We stop at a Taco Bell for lunch.


Our new Airbnb has a porch that overlooks the rolling hills that surround Lake Arenal, of which we are perched on top. We can’t see this until the next morning, and for the time being it seems we are living inside a thick, endless darkness.


On our first night in Guanacaste, Jake and I have sex during the loudest windstorm I have ever heard. I thought our roof was going to rip in half!


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The closest town to our new home is about a 30 minute drive down the mountain, Nueva Arenal. We find an organic food store named Organic Food Store, run by an American woman named Sarah from Massachusetts. We buy smoothies, chocolate and a jar of homemade bolognese, and we talk with Sarah about yoga. Then we go to a cheaper grocery store for pasta that doesn’t cost $10 a box.


Most people we interact with speak English, comforting (and shaming) to me, since I cannot speak even basic Spanish. Johnny and Jake do most of the heavy lifting, language-barrier-wise. On the trip, I vow to learn (some) Italian before Jake and I honeymoon there in October.


We take turns cooking bolognese, trying to time it against the sunset. In between cooking, I read Signs Preceding The End of The World by Yuri Herrera, the second of the 3 books I’ve brought for my trip. We line up in a row on the deck, bowls of bolognese in our hands, and watch the sun lower below the horizon.


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During the car ride to Rio Celeste, I ask my friends why there are so many wind turbines in Arenal, when it is already so windy, momentarily forgetting that wind turbines do not create artificial wind for the residents. They aren’t fans!


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We walk on a well-beaten trail in the Tenorio Volcano National Park. As a person who does not think she enjoys hiking (tell me the point), I am not sure if this is considered a hike. We walk near children whose entire bodies barely pass the height of my knees, which make the hike seem easier (and if I begin to get tired, I think jealously of the children, who run through the trail with ease).


Needless to say, I enjoy it!


We reach Rio Celeste in about half an hour, and the color of the water is exactly what we were expecting after googling images of it - bright and milky blue from a mixture of sulfur and calcium carbonate which are seeded into the water from the nearby volcano. That sentence is brought to you by Atlas Obscura, which I just googled to find the reason for the if-Pepto-Bismol-was-blue water.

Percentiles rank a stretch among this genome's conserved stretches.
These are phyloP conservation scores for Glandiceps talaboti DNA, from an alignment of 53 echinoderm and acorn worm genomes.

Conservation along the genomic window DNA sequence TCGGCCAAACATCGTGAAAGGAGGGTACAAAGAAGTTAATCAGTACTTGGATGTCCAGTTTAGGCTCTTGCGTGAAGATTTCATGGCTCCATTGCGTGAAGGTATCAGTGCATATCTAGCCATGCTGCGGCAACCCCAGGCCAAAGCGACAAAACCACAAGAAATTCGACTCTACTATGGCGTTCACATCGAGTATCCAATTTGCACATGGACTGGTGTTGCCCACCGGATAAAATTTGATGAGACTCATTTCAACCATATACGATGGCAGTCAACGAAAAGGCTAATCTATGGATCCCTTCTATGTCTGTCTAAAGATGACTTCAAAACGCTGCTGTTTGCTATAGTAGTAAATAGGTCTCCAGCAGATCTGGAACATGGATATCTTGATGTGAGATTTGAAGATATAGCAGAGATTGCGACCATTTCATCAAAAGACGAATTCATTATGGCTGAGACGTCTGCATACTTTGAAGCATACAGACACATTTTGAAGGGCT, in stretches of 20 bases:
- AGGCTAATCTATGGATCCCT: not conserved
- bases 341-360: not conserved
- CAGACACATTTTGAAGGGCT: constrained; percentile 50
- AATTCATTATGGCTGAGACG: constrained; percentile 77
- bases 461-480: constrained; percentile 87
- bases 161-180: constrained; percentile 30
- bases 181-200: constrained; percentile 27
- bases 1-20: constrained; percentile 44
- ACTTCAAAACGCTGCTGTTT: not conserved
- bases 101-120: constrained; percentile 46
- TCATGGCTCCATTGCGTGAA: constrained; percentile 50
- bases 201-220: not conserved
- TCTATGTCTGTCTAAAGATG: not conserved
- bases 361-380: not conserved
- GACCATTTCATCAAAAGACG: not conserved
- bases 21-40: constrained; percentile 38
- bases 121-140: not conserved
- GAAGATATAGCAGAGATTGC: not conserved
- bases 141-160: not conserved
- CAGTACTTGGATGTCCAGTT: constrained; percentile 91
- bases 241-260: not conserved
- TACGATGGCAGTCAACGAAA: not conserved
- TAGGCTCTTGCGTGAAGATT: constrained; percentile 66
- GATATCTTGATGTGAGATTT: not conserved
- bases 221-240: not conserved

As an experience, it is hard to separate the absolutely wild natural coloring of the water from the packed bodies of European and American tourists on the overlook taking selfies with their arms & sticks. We join them for as little time as possible. We walk farther into the forest for awhile, and then turn around and walk back. Johnny discusses writing a thesis on buffet culture. I am surprised at how few mosquito bites I am getting.


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The second half of our vacation is filled with sunsets and an acceptance of our trip coming to an end. My constantly aloed face has stopped peeling completely (the chest blisters are still there), I finish my reading list (the third book is Ultraluminous by Katherine Morris Faw), and I have successfully removed my day job from my brain (I recommend deleting the gmail app).


I’m so fortunate to be able to just go on a vacation, but - travel is exhausting! Sitting in a car or airplane for hours is one thing. There is also adjusting to new day times and night times (the sun rises at 5:45am and it is immediately bright; the sun sets at 5:45pm and it is immediately pitch black). There is also endlessly staring into trees for so long your eyes hurt, looking out for monkeys, sloths, snakes and other animals to eagerly identify (of which, we successfully identify many: capuchins, howlers, agoutes, poison darts, coatis). There is also spending nearly every moment with the same 3 people for 12 days and nights. It’s nice in a new home, new family type of way, but then you miss your cat, your bathtub, your refrigerator.


If you are exhausted, then arriving home is just as exciting as leaving. It’s as if the vacation just turns into another one, until it is time to leave again.




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Jake and I are able to easily swap seats with fellow air travelers so that we can sit next to each other, just by asking nicely. Flying over Virginia, I notice what seems to be a massive forest fire. When we land, I try to google for a reason, but cannot find any reported brush fires. I promptly put it out of my mind on the cab ride home.